Dade Medical, for example, closed its doors only nine days after it was placed on heightened cash monitoring.

At Mattia, the school has limped along for months, bringing in new investors to try to manage the cash-flow problems caused by the delay in receiving federal payments. In its Sept. 3 notification letter, the U.S. Department of Education told Mattia College the restricted status was needed because a June program review found numerous examples of “conflicting information regarding student eligibility and with student attendance.”

A recent Miami Herald investigation, Higher-Ed Hustle, showed how some for-profit schools have falsified attendance records and proof of student eligibility. Ex-employees at a Florida campus of Everest University said they would bill the government for students who weren’t really attending school — a practice called “ghosting.” At Miami’s FastTrain College, ex-employees said students were fraudulently listed as having a high school diploma in order to qualify for federal money.

The Miami Herald spent a year investigating Florida's for-profit colleges - conducting scores of interviews and reviewing tens of thousands of pages of documents. Here's what it found.

At Mattia, Rodriguez said she believed the school’s problems were caused by employees incorrectly filling out certain paperwork, and were not the result of any intentional fraud. Rodriguez said the errors have since been fixed.

“We’ve cleaned out the student paperwork, we’ve done what we’ve needed to do,” Rodriguez said.

Rodriguez said the U.S. Department of Education is now holding up payments for an unreasonable amount of time, and without proper justification. But on Feb. 10, according to a USDOE spokesman, the college was told it had failed to submit all the required documents, and would need to resubmit its funding request.

Students at Mattia told the Herald they were generally happy with the quality of their teachers — teachers who, until now, had continued coming to work even though they were owed back pay.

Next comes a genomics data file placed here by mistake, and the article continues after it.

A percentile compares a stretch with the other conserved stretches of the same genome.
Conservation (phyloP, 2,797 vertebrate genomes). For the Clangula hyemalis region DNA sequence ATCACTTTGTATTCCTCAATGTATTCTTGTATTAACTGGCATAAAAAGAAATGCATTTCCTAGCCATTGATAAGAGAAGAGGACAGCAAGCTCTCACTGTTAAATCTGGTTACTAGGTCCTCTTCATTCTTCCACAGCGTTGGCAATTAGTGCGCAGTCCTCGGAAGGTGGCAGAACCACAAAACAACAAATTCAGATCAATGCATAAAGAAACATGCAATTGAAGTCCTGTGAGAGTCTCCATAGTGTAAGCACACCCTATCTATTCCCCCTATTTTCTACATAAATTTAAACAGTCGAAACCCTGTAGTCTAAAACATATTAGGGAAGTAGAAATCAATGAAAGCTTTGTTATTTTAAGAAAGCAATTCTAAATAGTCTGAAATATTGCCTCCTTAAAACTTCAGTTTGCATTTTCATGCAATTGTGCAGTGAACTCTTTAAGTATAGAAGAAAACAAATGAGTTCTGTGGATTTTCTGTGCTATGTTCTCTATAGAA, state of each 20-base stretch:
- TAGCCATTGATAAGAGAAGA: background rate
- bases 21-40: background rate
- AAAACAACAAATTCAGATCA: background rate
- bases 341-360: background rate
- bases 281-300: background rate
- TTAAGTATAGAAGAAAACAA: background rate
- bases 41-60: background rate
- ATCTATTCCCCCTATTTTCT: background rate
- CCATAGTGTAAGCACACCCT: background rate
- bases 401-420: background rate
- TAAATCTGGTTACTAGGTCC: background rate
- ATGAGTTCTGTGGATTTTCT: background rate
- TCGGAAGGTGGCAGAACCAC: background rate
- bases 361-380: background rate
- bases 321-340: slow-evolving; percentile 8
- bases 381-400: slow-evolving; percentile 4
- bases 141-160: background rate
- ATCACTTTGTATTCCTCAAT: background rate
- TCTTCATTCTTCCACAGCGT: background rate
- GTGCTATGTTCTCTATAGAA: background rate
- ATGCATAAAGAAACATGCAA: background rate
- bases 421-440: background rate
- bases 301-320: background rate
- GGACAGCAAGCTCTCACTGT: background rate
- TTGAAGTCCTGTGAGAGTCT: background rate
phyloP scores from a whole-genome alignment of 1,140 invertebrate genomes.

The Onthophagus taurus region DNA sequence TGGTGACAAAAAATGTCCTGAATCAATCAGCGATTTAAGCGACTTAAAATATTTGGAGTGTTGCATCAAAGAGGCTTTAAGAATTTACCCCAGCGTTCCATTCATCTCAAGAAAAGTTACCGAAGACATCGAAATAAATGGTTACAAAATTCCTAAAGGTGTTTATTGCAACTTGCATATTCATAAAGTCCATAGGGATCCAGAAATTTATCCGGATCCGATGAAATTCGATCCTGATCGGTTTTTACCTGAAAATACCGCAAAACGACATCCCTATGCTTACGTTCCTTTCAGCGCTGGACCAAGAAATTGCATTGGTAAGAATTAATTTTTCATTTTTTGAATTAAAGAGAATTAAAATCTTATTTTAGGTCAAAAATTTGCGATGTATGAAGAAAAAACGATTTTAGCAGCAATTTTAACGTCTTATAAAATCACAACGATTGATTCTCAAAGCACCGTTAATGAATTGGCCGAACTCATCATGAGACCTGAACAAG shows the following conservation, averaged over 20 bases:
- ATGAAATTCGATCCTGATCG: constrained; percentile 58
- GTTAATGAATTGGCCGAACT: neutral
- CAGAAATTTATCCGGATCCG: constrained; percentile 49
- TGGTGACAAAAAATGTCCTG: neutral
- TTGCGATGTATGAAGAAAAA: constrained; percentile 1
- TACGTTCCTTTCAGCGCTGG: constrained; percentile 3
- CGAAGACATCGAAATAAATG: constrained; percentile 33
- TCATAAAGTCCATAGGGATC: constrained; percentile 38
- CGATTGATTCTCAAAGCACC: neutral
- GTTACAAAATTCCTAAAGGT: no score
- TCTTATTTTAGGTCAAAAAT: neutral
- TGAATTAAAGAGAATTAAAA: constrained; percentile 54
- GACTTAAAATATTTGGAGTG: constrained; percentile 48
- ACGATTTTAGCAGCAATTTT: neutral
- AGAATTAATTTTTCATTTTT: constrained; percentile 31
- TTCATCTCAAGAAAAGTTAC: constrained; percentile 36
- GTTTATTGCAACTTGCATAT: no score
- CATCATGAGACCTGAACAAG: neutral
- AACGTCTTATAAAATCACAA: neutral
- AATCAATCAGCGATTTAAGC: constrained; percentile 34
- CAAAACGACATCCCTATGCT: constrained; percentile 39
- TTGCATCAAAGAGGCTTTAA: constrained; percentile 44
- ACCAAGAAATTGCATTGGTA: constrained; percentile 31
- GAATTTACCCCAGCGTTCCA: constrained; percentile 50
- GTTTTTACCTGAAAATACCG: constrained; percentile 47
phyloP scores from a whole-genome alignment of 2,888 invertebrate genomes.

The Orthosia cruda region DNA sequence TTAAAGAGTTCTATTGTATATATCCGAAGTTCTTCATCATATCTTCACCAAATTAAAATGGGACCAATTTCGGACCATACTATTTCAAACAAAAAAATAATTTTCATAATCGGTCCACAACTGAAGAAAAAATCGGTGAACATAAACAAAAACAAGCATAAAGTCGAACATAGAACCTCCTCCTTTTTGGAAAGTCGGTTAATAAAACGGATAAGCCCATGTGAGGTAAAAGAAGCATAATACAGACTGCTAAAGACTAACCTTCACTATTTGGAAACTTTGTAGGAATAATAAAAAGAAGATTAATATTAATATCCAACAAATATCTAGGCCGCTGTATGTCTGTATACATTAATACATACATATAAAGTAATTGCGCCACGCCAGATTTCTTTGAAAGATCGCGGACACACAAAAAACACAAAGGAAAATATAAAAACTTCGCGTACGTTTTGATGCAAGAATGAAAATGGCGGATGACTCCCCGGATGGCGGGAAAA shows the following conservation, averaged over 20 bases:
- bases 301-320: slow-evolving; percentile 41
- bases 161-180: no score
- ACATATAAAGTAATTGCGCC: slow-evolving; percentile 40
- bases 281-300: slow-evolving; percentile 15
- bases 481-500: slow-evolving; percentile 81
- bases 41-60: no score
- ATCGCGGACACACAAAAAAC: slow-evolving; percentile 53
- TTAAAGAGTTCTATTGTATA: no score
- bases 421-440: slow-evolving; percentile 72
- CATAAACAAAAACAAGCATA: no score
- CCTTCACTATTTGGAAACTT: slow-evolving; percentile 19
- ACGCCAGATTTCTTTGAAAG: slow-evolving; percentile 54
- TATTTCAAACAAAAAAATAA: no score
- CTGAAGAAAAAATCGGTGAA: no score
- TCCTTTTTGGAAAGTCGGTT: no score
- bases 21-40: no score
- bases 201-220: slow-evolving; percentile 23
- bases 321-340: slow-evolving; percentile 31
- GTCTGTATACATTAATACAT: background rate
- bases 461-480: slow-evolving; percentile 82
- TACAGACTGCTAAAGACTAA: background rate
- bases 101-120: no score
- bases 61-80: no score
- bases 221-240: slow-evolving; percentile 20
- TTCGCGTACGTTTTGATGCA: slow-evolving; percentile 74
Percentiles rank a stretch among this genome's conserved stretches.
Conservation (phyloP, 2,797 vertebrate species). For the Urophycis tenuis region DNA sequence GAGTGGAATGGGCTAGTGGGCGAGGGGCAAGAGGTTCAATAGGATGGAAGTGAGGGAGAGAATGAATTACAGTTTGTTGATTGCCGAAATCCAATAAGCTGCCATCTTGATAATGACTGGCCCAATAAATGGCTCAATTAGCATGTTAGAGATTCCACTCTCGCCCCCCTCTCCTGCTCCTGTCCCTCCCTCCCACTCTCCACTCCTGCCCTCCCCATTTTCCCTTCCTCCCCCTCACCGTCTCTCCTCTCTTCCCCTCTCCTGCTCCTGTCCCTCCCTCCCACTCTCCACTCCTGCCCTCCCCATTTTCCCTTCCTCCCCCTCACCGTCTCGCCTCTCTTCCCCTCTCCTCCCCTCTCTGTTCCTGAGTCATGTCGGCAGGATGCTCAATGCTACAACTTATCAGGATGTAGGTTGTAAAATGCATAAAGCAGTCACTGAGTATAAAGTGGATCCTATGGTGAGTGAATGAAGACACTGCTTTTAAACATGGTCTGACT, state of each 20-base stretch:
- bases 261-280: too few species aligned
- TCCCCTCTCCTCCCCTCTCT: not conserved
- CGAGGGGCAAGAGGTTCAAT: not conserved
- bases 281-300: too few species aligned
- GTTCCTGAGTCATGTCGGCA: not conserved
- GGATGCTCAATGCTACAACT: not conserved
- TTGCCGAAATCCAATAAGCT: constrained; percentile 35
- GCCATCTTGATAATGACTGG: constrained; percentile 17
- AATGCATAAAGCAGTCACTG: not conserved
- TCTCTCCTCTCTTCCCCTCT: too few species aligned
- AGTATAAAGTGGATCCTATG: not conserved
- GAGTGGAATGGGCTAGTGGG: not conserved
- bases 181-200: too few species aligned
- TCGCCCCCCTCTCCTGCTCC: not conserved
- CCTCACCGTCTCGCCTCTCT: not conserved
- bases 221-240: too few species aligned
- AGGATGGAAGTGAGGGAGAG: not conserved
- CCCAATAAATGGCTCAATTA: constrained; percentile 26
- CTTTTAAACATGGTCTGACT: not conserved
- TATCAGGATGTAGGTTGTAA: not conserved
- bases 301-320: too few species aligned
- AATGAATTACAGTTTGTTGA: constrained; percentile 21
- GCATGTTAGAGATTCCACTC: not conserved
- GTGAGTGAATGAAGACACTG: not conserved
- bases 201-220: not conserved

But graduates of Mattia’s nursing associate’s degree program — who paid $43,800, or five times the tuition at Miami Dade College — have struggled on the required license exam. In 2015, 34 percent of those students passed the license test, known as the NCLEX. The national average for associate’s nursing programs was 82 percent.

Florida’s for-profit college oversight agency, the Commission for Independent Education, operates a “Student Protection Fund” that is supposed to help students hurt by school closures by paying for them to finish their training elsewhere. But the fund applies only to for-profit colleges that offer diploma or certificate programs, such as beauty schools.

Colleges that offer associate’s and bachelor’s degrees, like Mattia, aren’t eligible.

Degree programs are more expensive, so the state’s safety net fails to help those students who need it most.

A bill proposed by state lawmakers this year would have fixed that loophole — changing the protection fund to help students from all schools. But the bill is stalled in the House Education Appropriations Subcommittee.

The chair of that committee is Miami Republican Erik Fresen. In a series of text messages to the Herald, Fresen said the House sponsor of the bill, Longwood Republican Scott Plakon, hadn’t pushed aggressively for the bill to get a hearing. And Fresen said the bill’s next committee stop, the Education Committee, hadn’t intended to take it up anyway, so his committee’s inaction didn’t matter.

In recent years, Tallahassee lawmakers passed at least 15 laws that encouraged the growth of for-profit colleges. One of those was sponsored by Fresen. But the Legislature has done nothing to protect students from fraud and abuse.